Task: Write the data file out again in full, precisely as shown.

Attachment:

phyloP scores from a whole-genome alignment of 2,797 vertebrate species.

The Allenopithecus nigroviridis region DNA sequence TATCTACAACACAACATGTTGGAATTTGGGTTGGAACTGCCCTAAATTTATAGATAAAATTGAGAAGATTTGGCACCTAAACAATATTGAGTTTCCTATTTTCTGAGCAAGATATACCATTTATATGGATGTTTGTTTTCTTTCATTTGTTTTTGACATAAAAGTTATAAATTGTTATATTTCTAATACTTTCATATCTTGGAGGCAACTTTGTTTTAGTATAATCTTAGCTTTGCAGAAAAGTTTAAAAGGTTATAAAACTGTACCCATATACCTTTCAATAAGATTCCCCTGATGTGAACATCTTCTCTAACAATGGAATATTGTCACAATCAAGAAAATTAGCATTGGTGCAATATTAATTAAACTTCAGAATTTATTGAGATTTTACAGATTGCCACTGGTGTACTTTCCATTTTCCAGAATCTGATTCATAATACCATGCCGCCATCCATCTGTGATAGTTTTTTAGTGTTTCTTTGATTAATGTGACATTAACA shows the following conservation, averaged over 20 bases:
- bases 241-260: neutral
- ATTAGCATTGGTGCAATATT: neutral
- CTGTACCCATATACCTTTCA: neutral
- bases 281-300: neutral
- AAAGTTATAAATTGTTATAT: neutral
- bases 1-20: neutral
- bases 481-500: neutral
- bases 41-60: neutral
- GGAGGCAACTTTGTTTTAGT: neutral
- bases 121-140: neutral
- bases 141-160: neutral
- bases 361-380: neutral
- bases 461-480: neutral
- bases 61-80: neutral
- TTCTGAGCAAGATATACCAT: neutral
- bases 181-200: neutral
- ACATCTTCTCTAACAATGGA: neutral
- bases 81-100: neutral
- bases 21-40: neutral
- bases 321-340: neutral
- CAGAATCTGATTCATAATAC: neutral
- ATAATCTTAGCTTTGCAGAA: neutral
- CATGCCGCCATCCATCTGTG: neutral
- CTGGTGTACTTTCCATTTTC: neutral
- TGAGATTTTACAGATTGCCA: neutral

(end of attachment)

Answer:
phyloP scores from a whole-genome alignment of 2,797 vertebrate species.

The Allenopithecus nigroviridis region DNA sequence TATCTACAACACAACATGTTGGAATTTGGGTTGGAACTGCCCTAAATTTATAGATAAAATTGAGAAGATTTGGCACCTAAACAATATTGAGTTTCCTATTTTCTGAGCAAGATATACCATTTATATGGATGTTTGTTTTCTTTCATTTGTTTTTGACATAAAAGTTATAAATTGTTATATTTCTAATACTTTCATATCTTGGAGGCAACTTTGTTTTAGTATAATCTTAGCTTTGCAGAAAAGTTTAAAAGGTTATAAAACTGTACCCATATACCTTTCAATAAGATTCCCCTGATGTGAACATCTTCTCTAACAATGGAATATTGTCACAATCAAGAAAATTAGCATTGGTGCAATATTAATTAAACTTCAGAATTTATTGAGATTTTACAGATTGCCACTGGTGTACTTTCCATTTTCCAGAATCTGATTCATAATACCATGCCGCCATCCATCTGTGATAGTTTTTTAGTGTTTCTTTGATTAATGTGACATTAACA shows the following conservation, averaged over 20 bases:
- bases 241-260: neutral
- ATTAGCATTGGTGCAATATT: neutral
- CTGTACCCATATACCTTTCA: neutral
- bases 281-300: neutral
- AAAGTTATAAATTGTTATAT: neutral
- bases 1-20: neutral
- bases 481-500: neutral
- bases 41-60: neutral
- GGAGGCAACTTTGTTTTAGT: neutral
- bases 121-140: neutral
- bases 141-160: neutral
- bases 361-380: neutral
- bases 461-480: neutral
- bases 61-80: neutral
- TTCTGAGCAAGATATACCAT: neutral
- bases 181-200: neutral
- ACATCTTCTCTAACAATGGA: neutral
- bases 81-100: neutral
- bases 21-40: neutral
- bases 321-340: neutral
- CAGAATCTGATTCATAATAC: neutral
- ATAATCTTAGCTTTGCAGAA: neutral
- CATGCCGCCATCCATCTGTG: neutral
- CTGGTGTACTTTCCATTTTC: neutral
- TGAGATTTTACAGATTGCCA: neutral